Nature is increasingly being recognised as a holder of rights both in legislation and in court judgements. The relationship between regulations and nature has usually been one of protection, where regulations focus on prohibiting or regulating activities that pose threats to nature. This howtoregulate article explores the burgeoning regulatory landscape attributing legal personality to nature and suggests other regulatory requirements to strengthen the governance and administrative structure supporting legal personhood of nature. Continue reading Attributing legal personality to nature as an effective means for protection
Scientific evidence shows that child well-being investment pays off, particularly in early childhood, as those children become adolescents and those adolescents become adults who do well. Such adults have higher employment and earnings, better health, and lower levels of welfare dependence and crime rates than those adults who did not have such investment as children. Regulations, be they legislation or delegated rules, are a critical feature of any state seeking to ensure the well-being of children because it organises in a systematic way the responsibilities, enforcement, the budget and services that allow children to thrive. This howtoregulate explores good examples of child well-being laws from around the world. Continue reading Using regulation to ensure the well-being of children
Classic product legislation currently reaches its limits in several ways. One is 3D-printing which has been the topic of a separate article1. But the main issue is that the many control systems, be they pre-market or post-market oriented, tend to fail in front of an ever increasing number of economic operators and products and rather decreasing resources of state authorities. This article explores three novel approaches. These approaches can and should be used to complement the classic pre- and post-market verification. Some of them might even become alternatives thereto. Continue reading Three new approaches to enforcement of product legislation
Tax legislators, product legislators and service legislators are sometimes confronted with the political wish to integrate environmental or social goals into regulation. This is an understandable wish, well intended. However, the devil is in the detail. We will see in this article where exactly, and how, the devil could possibly be outplayed. Continue reading Not just another tax: how to reflect environmental and social goals in legislation?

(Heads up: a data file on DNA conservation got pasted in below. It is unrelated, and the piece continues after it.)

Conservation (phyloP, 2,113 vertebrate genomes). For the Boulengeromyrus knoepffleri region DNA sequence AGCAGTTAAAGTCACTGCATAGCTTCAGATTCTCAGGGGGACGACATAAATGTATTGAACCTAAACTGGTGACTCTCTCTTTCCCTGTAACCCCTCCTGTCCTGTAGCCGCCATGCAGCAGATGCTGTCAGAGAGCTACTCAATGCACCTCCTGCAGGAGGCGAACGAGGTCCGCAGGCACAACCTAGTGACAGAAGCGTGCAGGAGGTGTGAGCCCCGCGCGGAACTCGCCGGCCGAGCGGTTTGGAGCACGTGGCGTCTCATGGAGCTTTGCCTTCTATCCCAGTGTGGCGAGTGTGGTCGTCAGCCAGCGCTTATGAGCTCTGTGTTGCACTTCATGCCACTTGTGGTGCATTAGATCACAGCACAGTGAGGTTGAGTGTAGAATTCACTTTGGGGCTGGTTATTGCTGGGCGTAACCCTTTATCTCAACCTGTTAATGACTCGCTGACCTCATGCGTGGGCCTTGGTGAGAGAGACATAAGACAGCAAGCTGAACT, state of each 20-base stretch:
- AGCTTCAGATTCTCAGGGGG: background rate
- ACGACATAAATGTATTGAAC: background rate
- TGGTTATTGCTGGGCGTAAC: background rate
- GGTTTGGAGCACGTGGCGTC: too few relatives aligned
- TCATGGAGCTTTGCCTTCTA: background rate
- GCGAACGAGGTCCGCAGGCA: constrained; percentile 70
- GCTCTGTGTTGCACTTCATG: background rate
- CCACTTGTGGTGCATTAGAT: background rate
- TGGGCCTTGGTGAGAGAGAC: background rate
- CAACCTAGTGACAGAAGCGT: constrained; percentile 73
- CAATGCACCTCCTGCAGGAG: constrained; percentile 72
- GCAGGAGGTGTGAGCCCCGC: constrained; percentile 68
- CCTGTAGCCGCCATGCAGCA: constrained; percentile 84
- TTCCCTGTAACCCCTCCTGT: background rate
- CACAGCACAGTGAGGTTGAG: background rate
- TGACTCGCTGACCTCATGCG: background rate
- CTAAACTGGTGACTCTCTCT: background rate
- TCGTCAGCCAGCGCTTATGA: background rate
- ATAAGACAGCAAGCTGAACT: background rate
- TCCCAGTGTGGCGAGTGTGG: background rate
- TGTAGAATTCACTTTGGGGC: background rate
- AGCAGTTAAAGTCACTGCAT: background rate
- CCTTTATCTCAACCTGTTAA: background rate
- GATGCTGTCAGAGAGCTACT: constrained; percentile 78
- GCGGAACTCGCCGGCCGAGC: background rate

The following list of empowerments should be used to verify whether all necessary empowerments have been integrated into the draft regulation under development. Continue reading Empowerments (Part II): The empowerment checklist
To ensure the good application of law, authorities must have empowerments. However, we have not yet found any systematic presentation of types of empowerments. We aim at closing this gap by this article. We will see that the focus on empowerment permits a new, complementary view on what regulation should contain. This complementary view can be used to double-check whether draft regulation is complete. Continue reading Empowerments (Part I): typology
Establishing a legal basis for liability claims or modifying an existing one can deter economic operators or other natural or legal persons from unwished behaviours. To use this instrument, it is necessary to analyse the tort law regime of the respective jurisdiction and to complement or correct it so as to ensure that the unwished behaviour is covered. The following check-list of relevant issues might help regulators in this task. The check-list reflects various tort law traditions. This means, on the other hand, that some of the issues listed below are not relevant in all jurisdictions. Continue reading Liability as regulatory tool